Mansion Tax Makes LA’s Hot November Ballot Even Hotter

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Los Angeles has yet to get a grip on its homeless crisis… though it’s not for a lack of trying. The latest efforts to combat the excessive amount of unhoused Angelenos is on this November’s ballot in the form of Measure ULA. Locals have been colloquially referring to it as the “mansion tax”. If passed, it would tack an additional tax onto all Los Angeles property sales exceeding $5 million. Overseers would funnel the collected money into affordable housing and various programs aimed at helping the city’s unhoused population. In one of the city’s hottest elections in years, the mansion tax has its fair share of proponents and opponents. And many real estate agents are concerned with the impact it will have on their businesses, including the commercial real estate market. 

How Does the Proposed Mansion Tax Work? 

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If Los Angeles voters approve the mansion tax in this November’s election, properties selling for between $5 million and $10 million will be subject to an additional 4% tax hike. When a property sale exceeds $10 million, that tax rate rises to 5.5%. As several real estate agents have pointed out since the measure’s appearance on the ballot, $5 million is actually a pretty low minimum in the modern market. And with commercial properties in Los Angeles typically exceeding the average residential listing in price, that $5 million minimum is concerning many agents working exclusively on the commercial side. 

The Potential Benefits of a Mansion Tax

Proponents of the mansion tax are touting it as a way to effectively treat the city’s runaway homeless crisis. According to LA’s chief legislative analyst, the measure would net somewhere between $600 million and $1.1 billion annually to be applied directly to fighting the city’s housing and homeless issues. Programs that would be allegedly fed by these funds include those providing rent subsidies, income assistance, and legal advice for tenants. The measure would also allegedly fund programs that obtain vacant properties and transform them into affordable housing. 

The mansion tax has been drawing comparisons to 2017’s Measure HHH which still has yet to deliver on its promised construction rate for affordable housing. However, proponents of Measure ULA cite a major difference between the measures. While HHH was supervised by politicians, ULA will be monitored by a full commission of LA citizens. 

Could Measure ULA Hurt the Real Estate Industry?

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Yet, many agents in the real estate industry aren’t convinced that the economic climate is right for a mansion tax. Already coming off the rigors of a global pandemic, realtors have been sparring with climbing interest rates and soaring inflation. An added mansion tax could overwhelm even seasoned agents.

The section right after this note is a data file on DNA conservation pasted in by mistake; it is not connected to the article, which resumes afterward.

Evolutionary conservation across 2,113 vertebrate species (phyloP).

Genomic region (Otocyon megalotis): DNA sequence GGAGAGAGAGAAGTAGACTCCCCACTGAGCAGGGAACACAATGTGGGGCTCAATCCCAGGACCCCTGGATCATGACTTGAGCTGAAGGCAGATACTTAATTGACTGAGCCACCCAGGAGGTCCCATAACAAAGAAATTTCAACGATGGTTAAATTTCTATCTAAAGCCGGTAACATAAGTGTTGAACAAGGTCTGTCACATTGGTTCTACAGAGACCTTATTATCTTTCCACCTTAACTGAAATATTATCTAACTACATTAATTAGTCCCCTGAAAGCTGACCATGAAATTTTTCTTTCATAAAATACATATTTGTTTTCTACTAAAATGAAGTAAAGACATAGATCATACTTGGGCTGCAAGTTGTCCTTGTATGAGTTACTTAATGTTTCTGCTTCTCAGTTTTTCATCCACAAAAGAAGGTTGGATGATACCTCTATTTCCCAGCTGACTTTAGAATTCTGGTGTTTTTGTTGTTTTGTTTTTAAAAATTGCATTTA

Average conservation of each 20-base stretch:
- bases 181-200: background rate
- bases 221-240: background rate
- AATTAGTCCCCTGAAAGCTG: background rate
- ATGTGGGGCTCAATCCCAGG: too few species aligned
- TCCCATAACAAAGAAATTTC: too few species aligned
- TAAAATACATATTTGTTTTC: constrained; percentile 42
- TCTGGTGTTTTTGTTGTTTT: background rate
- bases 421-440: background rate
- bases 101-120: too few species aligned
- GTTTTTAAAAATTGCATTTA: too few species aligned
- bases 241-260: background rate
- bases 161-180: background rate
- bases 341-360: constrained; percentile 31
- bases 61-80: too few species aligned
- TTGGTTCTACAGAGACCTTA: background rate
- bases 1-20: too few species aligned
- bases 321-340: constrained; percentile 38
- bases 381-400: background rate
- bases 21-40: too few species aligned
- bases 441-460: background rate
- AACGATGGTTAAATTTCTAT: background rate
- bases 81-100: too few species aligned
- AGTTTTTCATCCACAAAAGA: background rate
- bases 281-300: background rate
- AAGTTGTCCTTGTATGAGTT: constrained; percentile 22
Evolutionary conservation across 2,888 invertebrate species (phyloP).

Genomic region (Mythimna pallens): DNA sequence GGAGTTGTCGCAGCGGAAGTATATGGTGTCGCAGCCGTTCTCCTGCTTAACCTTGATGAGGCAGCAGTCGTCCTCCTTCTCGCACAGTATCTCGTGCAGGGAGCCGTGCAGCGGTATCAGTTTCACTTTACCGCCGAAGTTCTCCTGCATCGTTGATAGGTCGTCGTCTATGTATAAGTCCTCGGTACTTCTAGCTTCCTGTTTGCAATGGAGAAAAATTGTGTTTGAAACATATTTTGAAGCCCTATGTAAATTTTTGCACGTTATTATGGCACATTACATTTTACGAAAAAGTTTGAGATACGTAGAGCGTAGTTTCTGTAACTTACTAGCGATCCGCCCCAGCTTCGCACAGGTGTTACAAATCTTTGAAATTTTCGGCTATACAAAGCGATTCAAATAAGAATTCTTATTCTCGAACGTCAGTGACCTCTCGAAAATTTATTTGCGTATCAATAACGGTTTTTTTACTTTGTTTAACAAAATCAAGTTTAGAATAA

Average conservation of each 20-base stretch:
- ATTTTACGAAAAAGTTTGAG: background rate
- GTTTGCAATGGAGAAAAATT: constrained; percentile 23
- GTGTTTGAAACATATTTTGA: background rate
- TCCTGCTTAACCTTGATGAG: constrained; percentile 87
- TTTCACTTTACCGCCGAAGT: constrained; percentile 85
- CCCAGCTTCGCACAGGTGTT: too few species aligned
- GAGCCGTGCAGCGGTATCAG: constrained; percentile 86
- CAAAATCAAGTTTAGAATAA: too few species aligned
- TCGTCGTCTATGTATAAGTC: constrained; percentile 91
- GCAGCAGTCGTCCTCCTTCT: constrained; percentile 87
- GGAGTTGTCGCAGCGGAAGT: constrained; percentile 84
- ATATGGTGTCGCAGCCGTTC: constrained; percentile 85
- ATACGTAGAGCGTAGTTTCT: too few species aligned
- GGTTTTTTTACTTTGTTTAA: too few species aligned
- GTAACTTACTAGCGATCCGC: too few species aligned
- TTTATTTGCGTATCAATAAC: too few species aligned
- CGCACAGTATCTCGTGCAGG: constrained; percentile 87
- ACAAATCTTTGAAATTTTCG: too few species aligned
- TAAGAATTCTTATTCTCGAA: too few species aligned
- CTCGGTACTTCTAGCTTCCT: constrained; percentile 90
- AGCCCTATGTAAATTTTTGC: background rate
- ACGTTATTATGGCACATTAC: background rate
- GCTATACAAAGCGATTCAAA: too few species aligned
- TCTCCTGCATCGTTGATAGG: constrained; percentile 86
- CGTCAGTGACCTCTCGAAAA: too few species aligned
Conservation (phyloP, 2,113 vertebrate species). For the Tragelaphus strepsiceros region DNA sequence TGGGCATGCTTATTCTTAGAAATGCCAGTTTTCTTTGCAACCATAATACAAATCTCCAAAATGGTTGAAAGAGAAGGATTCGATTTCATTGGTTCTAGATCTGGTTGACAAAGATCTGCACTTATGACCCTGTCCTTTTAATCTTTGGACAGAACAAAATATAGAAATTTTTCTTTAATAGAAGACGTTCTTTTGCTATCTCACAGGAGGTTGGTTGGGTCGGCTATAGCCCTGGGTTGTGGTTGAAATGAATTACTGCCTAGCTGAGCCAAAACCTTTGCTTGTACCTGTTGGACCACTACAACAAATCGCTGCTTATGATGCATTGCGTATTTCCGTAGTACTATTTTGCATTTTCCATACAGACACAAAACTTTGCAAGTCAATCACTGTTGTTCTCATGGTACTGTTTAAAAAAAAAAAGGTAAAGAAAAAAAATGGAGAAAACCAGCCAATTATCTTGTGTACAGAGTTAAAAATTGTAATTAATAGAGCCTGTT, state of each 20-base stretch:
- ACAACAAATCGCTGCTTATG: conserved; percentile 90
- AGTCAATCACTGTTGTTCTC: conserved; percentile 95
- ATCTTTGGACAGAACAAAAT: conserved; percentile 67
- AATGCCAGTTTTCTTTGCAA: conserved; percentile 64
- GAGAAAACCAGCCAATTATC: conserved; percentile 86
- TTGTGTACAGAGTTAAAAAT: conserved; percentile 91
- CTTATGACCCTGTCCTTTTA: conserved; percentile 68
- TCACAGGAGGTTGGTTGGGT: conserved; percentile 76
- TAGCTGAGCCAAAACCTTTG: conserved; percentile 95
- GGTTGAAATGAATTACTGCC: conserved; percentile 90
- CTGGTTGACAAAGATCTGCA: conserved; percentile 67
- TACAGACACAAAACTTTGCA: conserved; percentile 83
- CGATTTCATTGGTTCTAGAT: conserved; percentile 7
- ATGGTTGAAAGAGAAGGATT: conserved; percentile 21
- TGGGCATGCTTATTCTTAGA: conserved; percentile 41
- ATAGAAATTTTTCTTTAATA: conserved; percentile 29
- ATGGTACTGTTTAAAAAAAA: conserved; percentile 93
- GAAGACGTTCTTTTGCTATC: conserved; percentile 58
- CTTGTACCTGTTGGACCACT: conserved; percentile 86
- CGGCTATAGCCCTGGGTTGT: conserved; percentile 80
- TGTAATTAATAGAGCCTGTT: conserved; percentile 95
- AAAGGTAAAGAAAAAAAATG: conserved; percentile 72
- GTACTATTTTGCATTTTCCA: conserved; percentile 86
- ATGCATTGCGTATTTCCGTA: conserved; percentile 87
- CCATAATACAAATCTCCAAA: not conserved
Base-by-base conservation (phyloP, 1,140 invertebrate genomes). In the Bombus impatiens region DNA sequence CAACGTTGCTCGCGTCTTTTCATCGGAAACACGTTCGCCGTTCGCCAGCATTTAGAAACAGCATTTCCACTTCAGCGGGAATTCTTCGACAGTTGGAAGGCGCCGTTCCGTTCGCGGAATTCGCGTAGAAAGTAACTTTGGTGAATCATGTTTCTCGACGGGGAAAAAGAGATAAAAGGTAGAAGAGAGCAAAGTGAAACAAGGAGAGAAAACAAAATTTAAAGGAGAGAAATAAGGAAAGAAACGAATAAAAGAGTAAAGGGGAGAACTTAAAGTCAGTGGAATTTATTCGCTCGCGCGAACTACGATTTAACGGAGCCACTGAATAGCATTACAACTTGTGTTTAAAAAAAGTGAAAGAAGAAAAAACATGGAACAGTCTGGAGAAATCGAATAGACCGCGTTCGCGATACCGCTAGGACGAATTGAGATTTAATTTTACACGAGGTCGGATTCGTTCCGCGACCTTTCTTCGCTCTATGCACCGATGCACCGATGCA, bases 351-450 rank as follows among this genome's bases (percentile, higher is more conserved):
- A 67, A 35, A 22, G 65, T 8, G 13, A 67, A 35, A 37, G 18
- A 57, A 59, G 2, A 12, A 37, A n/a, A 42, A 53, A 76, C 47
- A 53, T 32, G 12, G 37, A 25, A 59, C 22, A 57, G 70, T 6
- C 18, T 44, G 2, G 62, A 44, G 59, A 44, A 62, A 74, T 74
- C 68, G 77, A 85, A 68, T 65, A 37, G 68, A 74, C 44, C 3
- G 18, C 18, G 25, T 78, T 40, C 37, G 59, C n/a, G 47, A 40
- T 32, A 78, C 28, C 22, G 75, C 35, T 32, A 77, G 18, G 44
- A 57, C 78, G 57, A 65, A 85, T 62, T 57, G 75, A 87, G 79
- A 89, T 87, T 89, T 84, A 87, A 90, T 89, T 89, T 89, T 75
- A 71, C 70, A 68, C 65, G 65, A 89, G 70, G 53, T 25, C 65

Speaking out against the mansion tax in a recent Hollywood Reporter piece, realtor Rochelle Maize verbalized what many agents have been thinking. “A large part of this tax will come from owners of commercial properties and apartment buildings, “she theorized. “Which means landlords will demand higher rents and retailers will have to increase prices for essentials like food and clothing.” 

However, it should be noted that this runs counter to a UCLA Lewis Center for Regional Policy Studies report. This report claims that a mansion tax would not impact the rent for commercial or residential tenants. Much of this has to do with the fact that the seller is responsible for the transfer taxes. 

Additional Concerns Raised by the Mansion Tax

Photo credit: Benoît Prieur

But rising rents aren’t the only concerns real estate agents are voicing about the mansion tax. There’s a strengthening theory that its passage will attack building development. It runs in perfect opposition to the messages of those lobbying for the bill’s passage who claim the mansion tax will actually fuel building projects. 

And though the tax only applies to the city of Los Angeles, its effects likely won’t recognize borders. Agents point out that Measure ULA has the reach to shake up real estate in neighboring cities like Beverly Hills, West Hollywood, Burbank, and Santa Monica. Yet, professionals on both sides continue to argue what those actual effects of the mansion tax would be. 

Public Support for Measure ULA

Mayoral candidates Karen Bass and Rick Caruso have not weighed in on the mansion tax in either of their campaigns. However, Measure ULA has received accolades from several of the city’s labor unions. 

November’s ballot is already shaping up to be a highly divisive one. Ultimately, the mansion tax contributes even further to the divide. At this point, it’s still uncertain whether it will pass. But if it does, you can count on JohnHart’s Commercial Real Estate Blog to follow up on the effects once they’re clear. 

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